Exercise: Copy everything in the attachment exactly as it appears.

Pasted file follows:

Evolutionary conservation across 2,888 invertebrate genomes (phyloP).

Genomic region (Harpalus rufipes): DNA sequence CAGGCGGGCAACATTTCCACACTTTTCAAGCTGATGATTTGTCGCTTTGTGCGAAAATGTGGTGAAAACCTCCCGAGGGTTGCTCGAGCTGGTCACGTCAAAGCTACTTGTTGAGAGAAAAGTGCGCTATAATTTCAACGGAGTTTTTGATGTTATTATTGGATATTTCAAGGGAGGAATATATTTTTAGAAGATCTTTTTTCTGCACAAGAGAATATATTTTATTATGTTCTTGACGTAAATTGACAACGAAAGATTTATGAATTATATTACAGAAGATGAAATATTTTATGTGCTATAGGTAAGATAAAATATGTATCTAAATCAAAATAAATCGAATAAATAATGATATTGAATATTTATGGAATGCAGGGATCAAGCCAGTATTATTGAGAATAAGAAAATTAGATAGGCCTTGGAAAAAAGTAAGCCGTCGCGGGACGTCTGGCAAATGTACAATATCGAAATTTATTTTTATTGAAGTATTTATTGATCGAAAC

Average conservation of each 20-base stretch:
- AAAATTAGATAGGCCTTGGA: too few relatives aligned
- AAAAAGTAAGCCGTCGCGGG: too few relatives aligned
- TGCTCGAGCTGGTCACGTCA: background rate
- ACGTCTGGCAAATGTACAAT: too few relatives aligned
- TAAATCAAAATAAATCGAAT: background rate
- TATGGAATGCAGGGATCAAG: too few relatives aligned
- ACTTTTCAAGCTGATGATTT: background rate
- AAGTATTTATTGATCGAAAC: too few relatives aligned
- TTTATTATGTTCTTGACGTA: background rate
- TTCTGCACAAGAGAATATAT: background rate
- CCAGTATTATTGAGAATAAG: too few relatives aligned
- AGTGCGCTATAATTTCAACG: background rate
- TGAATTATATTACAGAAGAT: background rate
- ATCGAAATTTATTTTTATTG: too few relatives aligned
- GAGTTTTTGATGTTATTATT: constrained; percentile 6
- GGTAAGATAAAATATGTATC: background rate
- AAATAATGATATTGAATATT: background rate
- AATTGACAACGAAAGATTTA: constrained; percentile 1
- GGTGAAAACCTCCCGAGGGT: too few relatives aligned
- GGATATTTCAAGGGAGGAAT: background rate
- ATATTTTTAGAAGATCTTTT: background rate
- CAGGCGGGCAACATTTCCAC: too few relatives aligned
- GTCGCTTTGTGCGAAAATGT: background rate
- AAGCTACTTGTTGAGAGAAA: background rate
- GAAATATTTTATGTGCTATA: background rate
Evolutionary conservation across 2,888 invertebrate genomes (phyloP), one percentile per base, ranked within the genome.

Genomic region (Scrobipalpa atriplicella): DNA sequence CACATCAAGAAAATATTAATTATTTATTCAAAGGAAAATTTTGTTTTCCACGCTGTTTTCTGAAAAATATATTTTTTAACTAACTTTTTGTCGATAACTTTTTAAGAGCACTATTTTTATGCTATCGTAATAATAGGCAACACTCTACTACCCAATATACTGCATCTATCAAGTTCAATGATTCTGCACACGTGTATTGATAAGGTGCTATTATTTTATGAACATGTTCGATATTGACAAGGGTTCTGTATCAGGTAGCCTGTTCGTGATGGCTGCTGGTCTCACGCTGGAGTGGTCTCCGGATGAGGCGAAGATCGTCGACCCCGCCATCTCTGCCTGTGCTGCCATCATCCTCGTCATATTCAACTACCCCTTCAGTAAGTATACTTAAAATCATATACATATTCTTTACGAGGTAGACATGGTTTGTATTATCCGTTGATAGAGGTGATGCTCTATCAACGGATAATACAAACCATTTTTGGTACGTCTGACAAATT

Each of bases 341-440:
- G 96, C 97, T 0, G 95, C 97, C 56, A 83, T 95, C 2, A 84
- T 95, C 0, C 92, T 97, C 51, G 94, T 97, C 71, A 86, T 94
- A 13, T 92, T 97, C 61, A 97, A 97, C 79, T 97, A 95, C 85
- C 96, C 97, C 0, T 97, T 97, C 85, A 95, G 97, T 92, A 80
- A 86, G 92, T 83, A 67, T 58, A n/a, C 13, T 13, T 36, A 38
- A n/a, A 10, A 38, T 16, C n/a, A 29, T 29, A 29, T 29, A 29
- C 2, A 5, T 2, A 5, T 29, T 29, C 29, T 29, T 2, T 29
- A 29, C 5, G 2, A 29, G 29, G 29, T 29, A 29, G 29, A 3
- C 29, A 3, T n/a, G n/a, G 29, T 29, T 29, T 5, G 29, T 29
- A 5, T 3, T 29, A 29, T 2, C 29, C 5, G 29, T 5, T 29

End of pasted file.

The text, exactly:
Evolutionary conservation across 2,888 invertebrate genomes (phyloP).

Genomic region (Harpalus rufipes): DNA sequence CAGGCGGGCAACATTTCCACACTTTTCAAGCTGATGATTTGTCGCTTTGTGCGAAAATGTGGTGAAAACCTCCCGAGGGTTGCTCGAGCTGGTCACGTCAAAGCTACTTGTTGAGAGAAAAGTGCGCTATAATTTCAACGGAGTTTTTGATGTTATTATTGGATATTTCAAGGGAGGAATATATTTTTAGAAGATCTTTTTTCTGCACAAGAGAATATATTTTATTATGTTCTTGACGTAAATTGACAACGAAAGATTTATGAATTATATTACAGAAGATGAAATATTTTATGTGCTATAGGTAAGATAAAATATGTATCTAAATCAAAATAAATCGAATAAATAATGATATTGAATATTTATGGAATGCAGGGATCAAGCCAGTATTATTGAGAATAAGAAAATTAGATAGGCCTTGGAAAAAAGTAAGCCGTCGCGGGACGTCTGGCAAATGTACAATATCGAAATTTATTTTTATTGAAGTATTTATTGATCGAAAC

Average conservation of each 20-base stretch:
- AAAATTAGATAGGCCTTGGA: too few relatives aligned
- AAAAAGTAAGCCGTCGCGGG: too few relatives aligned
- TGCTCGAGCTGGTCACGTCA: background rate
- ACGTCTGGCAAATGTACAAT: too few relatives aligned
- TAAATCAAAATAAATCGAAT: background rate
- TATGGAATGCAGGGATCAAG: too few relatives aligned
- ACTTTTCAAGCTGATGATTT: background rate
- AAGTATTTATTGATCGAAAC: too few relatives aligned
- TTTATTATGTTCTTGACGTA: background rate
- TTCTGCACAAGAGAATATAT: background rate
- CCAGTATTATTGAGAATAAG: too few relatives aligned
- AGTGCGCTATAATTTCAACG: background rate
- TGAATTATATTACAGAAGAT: background rate
- ATCGAAATTTATTTTTATTG: too few relatives aligned
- GAGTTTTTGATGTTATTATT: constrained; percentile 6
- GGTAAGATAAAATATGTATC: background rate
- AAATAATGATATTGAATATT: background rate
- AATTGACAACGAAAGATTTA: constrained; percentile 1
- GGTGAAAACCTCCCGAGGGT: too few relatives aligned
- GGATATTTCAAGGGAGGAAT: background rate
- ATATTTTTAGAAGATCTTTT: background rate
- CAGGCGGGCAACATTTCCAC: too few relatives aligned
- GTCGCTTTGTGCGAAAATGT: background rate
- AAGCTACTTGTTGAGAGAAA: background rate
- GAAATATTTTATGTGCTATA: background rate
Evolutionary conservation across 2,888 invertebrate genomes (phyloP), one percentile per base, ranked within the genome.

Genomic region (Scrobipalpa atriplicella): DNA sequence CACATCAAGAAAATATTAATTATTTATTCAAAGGAAAATTTTGTTTTCCACGCTGTTTTCTGAAAAATATATTTTTTAACTAACTTTTTGTCGATAACTTTTTAAGAGCACTATTTTTATGCTATCGTAATAATAGGCAACACTCTACTACCCAATATACTGCATCTATCAAGTTCAATGATTCTGCACACGTGTATTGATAAGGTGCTATTATTTTATGAACATGTTCGATATTGACAAGGGTTCTGTATCAGGTAGCCTGTTCGTGATGGCTGCTGGTCTCACGCTGGAGTGGTCTCCGGATGAGGCGAAGATCGTCGACCCCGCCATCTCTGCCTGTGCTGCCATCATCCTCGTCATATTCAACTACCCCTTCAGTAAGTATACTTAAAATCATATACATATTCTTTACGAGGTAGACATGGTTTGTATTATCCGTTGATAGAGGTGATGCTCTATCAACGGATAATACAAACCATTTTTGGTACGTCTGACAAATT

Each of bases 341-440:
- G 96, C 97, T 0, G 95, C 97, C 56, A 83, T 95, C 2, A 84
- T 95, C 0, C 92, T 97, C 51, G 94, T 97, C 71, A 86, T 94
- A 13, T 92, T 97, C 61, A 97, A 97, C 79, T 97, A 95, C 85
- C 96, C 97, C 0, T 97, T 97, C 85, A 95, G 97, T 92, A 80
- A 86, G 92, T 83, A 67, T 58, A n/a, C 13, T 13, T 36, A 38
- A n/a, A 10, A 38, T 16, C n/a, A 29, T 29, A 29, T 29, A 29
- C 2, A 5, T 2, A 5, T 29, T 29, C 29, T 29, T 2, T 29
- A 29, C 5, G 2, A 29, G 29, G 29, T 29, A 29, G 29, A 3
- C 29, A 3, T n/a, G n/a, G 29, T 29, T 29, T 5, G 29, T 29
- A 5, T 3, T 29, A 29, T 2, C 29, C 5, G 29, T 5, T 29